The U.S. Current Account and the Dollar
Olivier J. Blanchard
National Bureau of Economic Research (NBER); Peter G. Peterson Institute for International Economics
Bocconi University - Department of Economics; National Bureau of Economic Research (NBER); Centre for Economic Policy Research (CEPR)
King's College London; IZA Institute of Labor Economics
January 26, 2005
MIT Department of Economics Working Paper No. 05-02
There are two main forces behind the large U.S. current account deficits. First, an increase in the U.S. demand for foreign goods. Second, an increase in the foreign demand for U.S. assets.
Both forces have contributed to steadily increasing current account deficits since the mid-1990s. This increase has been accompanied by a real dollar appreciation until late 2001, and a real depreciation since. The depreciation accelerated in late 2004, raising the questions of whether and how much more is to come, and if so, against which currencies, the euro, the yen, or the renminbi.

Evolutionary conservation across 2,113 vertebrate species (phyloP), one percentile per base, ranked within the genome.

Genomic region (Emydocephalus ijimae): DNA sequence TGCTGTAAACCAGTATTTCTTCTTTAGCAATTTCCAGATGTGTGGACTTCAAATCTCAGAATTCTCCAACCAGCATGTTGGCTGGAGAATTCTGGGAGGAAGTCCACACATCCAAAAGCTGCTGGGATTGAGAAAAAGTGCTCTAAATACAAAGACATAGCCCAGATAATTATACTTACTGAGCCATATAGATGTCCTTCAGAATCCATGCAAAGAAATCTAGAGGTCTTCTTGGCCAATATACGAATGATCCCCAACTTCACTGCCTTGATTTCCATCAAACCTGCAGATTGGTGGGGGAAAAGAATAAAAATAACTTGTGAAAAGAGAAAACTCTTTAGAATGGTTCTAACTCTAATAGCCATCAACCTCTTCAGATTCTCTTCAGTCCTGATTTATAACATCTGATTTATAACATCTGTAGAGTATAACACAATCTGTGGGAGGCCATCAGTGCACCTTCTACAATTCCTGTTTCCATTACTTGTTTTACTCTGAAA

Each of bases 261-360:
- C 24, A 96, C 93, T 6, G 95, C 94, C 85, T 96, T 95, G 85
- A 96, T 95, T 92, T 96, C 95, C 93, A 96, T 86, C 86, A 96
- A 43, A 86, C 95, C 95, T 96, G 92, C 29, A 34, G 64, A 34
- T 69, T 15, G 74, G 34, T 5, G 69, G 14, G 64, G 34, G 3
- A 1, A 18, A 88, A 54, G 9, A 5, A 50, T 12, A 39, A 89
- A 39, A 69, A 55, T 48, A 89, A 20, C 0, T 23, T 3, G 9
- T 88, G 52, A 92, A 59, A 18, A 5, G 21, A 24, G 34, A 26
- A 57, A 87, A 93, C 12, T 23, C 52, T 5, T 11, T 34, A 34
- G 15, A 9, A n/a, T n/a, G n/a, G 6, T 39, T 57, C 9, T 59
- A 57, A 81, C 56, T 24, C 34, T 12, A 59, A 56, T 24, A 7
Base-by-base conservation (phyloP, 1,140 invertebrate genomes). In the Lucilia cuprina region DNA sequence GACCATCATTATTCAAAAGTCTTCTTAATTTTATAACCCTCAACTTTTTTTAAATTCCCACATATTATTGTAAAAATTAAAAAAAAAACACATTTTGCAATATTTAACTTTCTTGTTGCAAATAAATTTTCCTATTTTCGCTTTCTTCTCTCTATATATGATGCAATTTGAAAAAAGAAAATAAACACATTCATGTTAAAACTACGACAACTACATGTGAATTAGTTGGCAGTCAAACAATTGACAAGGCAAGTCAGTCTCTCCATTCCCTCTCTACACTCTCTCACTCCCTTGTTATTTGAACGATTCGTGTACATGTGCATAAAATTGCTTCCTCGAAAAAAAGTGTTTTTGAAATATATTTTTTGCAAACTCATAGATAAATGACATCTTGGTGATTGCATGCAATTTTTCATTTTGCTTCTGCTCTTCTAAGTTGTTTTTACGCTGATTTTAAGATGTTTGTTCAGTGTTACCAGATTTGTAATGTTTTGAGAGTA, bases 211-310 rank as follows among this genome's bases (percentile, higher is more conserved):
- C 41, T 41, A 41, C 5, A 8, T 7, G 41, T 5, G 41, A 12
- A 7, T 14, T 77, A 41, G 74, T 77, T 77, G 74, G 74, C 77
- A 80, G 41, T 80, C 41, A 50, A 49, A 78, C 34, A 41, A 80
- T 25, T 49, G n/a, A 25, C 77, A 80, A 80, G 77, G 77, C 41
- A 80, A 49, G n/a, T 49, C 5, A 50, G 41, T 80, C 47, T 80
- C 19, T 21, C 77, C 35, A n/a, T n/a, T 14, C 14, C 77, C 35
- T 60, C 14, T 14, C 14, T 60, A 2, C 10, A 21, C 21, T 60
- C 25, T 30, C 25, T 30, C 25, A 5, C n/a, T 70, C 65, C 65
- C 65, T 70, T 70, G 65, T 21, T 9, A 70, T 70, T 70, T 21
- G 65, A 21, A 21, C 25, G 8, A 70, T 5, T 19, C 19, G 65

Our purpose in this paper is to explore these issues. Our theoretical contribution is to develop a simple model of exchange rate and current account determination based on imperfect substitutability in both goods and asset markets, and to use it to interpret the past and explore alternative scenarios for the future. Our practical conclusions are that substantially more depreciation is to come, surely against the yen and the renminbi, and probably against the euro.
Number of Pages in PDF File: 69
Keywords: current account deficit, dollar, depreciation, appreciation, euro, portfolio choice, yen, renminbi
JEL Classification: E3, F21, F32, F41
Date posted: January 27, 2005